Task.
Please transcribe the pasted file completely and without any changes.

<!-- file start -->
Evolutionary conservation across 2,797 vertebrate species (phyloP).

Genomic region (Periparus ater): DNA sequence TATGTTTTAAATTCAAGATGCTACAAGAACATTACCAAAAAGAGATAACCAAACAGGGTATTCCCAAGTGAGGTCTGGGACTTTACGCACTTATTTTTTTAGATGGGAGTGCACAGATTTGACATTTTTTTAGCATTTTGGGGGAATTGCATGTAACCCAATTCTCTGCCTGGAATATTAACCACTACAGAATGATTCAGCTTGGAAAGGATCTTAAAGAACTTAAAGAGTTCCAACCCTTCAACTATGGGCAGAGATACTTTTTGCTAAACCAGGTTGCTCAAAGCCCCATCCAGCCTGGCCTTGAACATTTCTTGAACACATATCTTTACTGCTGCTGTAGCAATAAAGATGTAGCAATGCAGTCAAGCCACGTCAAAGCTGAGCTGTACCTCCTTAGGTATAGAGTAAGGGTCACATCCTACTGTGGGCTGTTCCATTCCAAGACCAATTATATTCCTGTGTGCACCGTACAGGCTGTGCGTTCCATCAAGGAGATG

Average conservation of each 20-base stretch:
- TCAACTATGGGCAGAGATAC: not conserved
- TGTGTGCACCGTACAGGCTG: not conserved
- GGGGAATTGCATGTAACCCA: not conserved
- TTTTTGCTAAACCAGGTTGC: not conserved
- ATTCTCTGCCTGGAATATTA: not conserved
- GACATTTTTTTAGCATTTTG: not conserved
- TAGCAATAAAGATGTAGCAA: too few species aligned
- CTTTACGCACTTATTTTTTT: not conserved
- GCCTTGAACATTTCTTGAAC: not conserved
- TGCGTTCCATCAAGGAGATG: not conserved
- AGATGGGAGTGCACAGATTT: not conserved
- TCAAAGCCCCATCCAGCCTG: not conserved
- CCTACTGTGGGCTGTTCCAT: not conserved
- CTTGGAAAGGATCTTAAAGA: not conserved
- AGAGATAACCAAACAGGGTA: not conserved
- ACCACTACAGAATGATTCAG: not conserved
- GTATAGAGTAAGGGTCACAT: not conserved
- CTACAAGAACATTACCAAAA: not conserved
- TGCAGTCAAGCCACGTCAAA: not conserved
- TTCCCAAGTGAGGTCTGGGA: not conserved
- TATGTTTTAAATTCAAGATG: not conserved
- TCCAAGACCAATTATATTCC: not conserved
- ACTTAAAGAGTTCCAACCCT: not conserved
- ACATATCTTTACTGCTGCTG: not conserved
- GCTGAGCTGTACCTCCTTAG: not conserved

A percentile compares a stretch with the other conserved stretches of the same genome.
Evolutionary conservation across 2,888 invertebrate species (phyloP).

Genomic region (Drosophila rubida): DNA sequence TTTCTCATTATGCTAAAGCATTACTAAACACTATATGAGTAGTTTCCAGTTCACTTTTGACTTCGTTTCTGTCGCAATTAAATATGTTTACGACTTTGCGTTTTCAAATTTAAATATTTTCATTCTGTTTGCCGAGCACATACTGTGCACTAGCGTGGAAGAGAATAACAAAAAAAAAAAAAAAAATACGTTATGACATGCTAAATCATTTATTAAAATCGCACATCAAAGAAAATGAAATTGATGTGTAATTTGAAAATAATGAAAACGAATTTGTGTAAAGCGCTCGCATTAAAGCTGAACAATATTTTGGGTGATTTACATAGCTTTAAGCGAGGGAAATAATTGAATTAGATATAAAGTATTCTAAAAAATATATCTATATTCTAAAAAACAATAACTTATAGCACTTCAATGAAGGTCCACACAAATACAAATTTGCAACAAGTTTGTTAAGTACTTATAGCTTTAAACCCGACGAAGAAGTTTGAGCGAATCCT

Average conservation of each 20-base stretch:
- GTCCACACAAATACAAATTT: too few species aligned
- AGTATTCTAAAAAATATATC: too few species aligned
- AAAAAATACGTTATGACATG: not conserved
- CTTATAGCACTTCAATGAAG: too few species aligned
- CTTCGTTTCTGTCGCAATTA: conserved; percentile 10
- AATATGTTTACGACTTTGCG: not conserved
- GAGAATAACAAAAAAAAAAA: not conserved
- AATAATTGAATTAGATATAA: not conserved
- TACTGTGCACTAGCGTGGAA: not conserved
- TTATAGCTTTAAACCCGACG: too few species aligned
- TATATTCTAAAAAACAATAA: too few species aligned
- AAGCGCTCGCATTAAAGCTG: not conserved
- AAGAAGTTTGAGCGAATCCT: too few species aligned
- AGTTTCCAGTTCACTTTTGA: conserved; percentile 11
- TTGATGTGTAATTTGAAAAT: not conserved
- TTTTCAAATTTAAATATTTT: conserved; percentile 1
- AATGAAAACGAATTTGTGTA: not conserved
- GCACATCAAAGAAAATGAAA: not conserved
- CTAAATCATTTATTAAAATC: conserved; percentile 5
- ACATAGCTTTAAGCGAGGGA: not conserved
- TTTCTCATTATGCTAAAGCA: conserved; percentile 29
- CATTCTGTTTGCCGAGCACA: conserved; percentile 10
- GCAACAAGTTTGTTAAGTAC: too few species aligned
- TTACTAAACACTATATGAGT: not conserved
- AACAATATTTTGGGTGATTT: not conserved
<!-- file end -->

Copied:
Evolutionary conservation across 2,797 vertebrate species (phyloP).

Genomic region (Periparus ater): DNA sequence TATGTTTTAAATTCAAGATGCTACAAGAACATTACCAAAAAGAGATAACCAAACAGGGTATTCCCAAGTGAGGTCTGGGACTTTACGCACTTATTTTTTTAGATGGGAGTGCACAGATTTGACATTTTTTTAGCATTTTGGGGGAATTGCATGTAACCCAATTCTCTGCCTGGAATATTAACCACTACAGAATGATTCAGCTTGGAAAGGATCTTAAAGAACTTAAAGAGTTCCAACCCTTCAACTATGGGCAGAGATACTTTTTGCTAAACCAGGTTGCTCAAAGCCCCATCCAGCCTGGCCTTGAACATTTCTTGAACACATATCTTTACTGCTGCTGTAGCAATAAAGATGTAGCAATGCAGTCAAGCCACGTCAAAGCTGAGCTGTACCTCCTTAGGTATAGAGTAAGGGTCACATCCTACTGTGGGCTGTTCCATTCCAAGACCAATTATATTCCTGTGTGCACCGTACAGGCTGTGCGTTCCATCAAGGAGATG

Average conservation of each 20-base stretch:
- TCAACTATGGGCAGAGATAC: not conserved
- TGTGTGCACCGTACAGGCTG: not conserved
- GGGGAATTGCATGTAACCCA: not conserved
- TTTTTGCTAAACCAGGTTGC: not conserved
- ATTCTCTGCCTGGAATATTA: not conserved
- GACATTTTTTTAGCATTTTG: not conserved
- TAGCAATAAAGATGTAGCAA: too few species aligned
- CTTTACGCACTTATTTTTTT: not conserved
- GCCTTGAACATTTCTTGAAC: not conserved
- TGCGTTCCATCAAGGAGATG: not conserved
- AGATGGGAGTGCACAGATTT: not conserved
- TCAAAGCCCCATCCAGCCTG: not conserved
- CCTACTGTGGGCTGTTCCAT: not conserved
- CTTGGAAAGGATCTTAAAGA: not conserved
- AGAGATAACCAAACAGGGTA: not conserved
- ACCACTACAGAATGATTCAG: not conserved
- GTATAGAGTAAGGGTCACAT: not conserved
- CTACAAGAACATTACCAAAA: not conserved
- TGCAGTCAAGCCACGTCAAA: not conserved
- TTCCCAAGTGAGGTCTGGGA: not conserved
- TATGTTTTAAATTCAAGATG: not conserved
- TCCAAGACCAATTATATTCC: not conserved
- ACTTAAAGAGTTCCAACCCT: not conserved
- ACATATCTTTACTGCTGCTG: not conserved
- GCTGAGCTGTACCTCCTTAG: not conserved

A percentile compares a stretch with the other conserved stretches of the same genome.
Evolutionary conservation across 2,888 invertebrate species (phyloP).

Genomic region (Drosophila rubida): DNA sequence TTTCTCATTATGCTAAAGCATTACTAAACACTATATGAGTAGTTTCCAGTTCACTTTTGACTTCGTTTCTGTCGCAATTAAATATGTTTACGACTTTGCGTTTTCAAATTTAAATATTTTCATTCTGTTTGCCGAGCACATACTGTGCACTAGCGTGGAAGAGAATAACAAAAAAAAAAAAAAAAATACGTTATGACATGCTAAATCATTTATTAAAATCGCACATCAAAGAAAATGAAATTGATGTGTAATTTGAAAATAATGAAAACGAATTTGTGTAAAGCGCTCGCATTAAAGCTGAACAATATTTTGGGTGATTTACATAGCTTTAAGCGAGGGAAATAATTGAATTAGATATAAAGTATTCTAAAAAATATATCTATATTCTAAAAAACAATAACTTATAGCACTTCAATGAAGGTCCACACAAATACAAATTTGCAACAAGTTTGTTAAGTACTTATAGCTTTAAACCCGACGAAGAAGTTTGAGCGAATCCT

Average conservation of each 20-base stretch:
- GTCCACACAAATACAAATTT: too few species aligned
- AGTATTCTAAAAAATATATC: too few species aligned
- AAAAAATACGTTATGACATG: not conserved
- CTTATAGCACTTCAATGAAG: too few species aligned
- CTTCGTTTCTGTCGCAATTA: conserved; percentile 10
- AATATGTTTACGACTTTGCG: not conserved
- GAGAATAACAAAAAAAAAAA: not conserved
- AATAATTGAATTAGATATAA: not conserved
- TACTGTGCACTAGCGTGGAA: not conserved
- TTATAGCTTTAAACCCGACG: too few species aligned
- TATATTCTAAAAAACAATAA: too few species aligned
- AAGCGCTCGCATTAAAGCTG: not conserved
- AAGAAGTTTGAGCGAATCCT: too few species aligned
- AGTTTCCAGTTCACTTTTGA: conserved; percentile 11
- TTGATGTGTAATTTGAAAAT: not conserved
- TTTTCAAATTTAAATATTTT: conserved; percentile 1
- AATGAAAACGAATTTGTGTA: not conserved
- GCACATCAAAGAAAATGAAA: not conserved
- CTAAATCATTTATTAAAATC: conserved; percentile 5
- ACATAGCTTTAAGCGAGGGA: not conserved
- TTTCTCATTATGCTAAAGCA: conserved; percentile 29
- CATTCTGTTTGCCGAGCACA: conserved; percentile 10
- GCAACAAGTTTGTTAAGTAC: too few species aligned
- TTACTAAACACTATATGAGT: not conserved
- AACAATATTTTGGGTGATTT: not conserved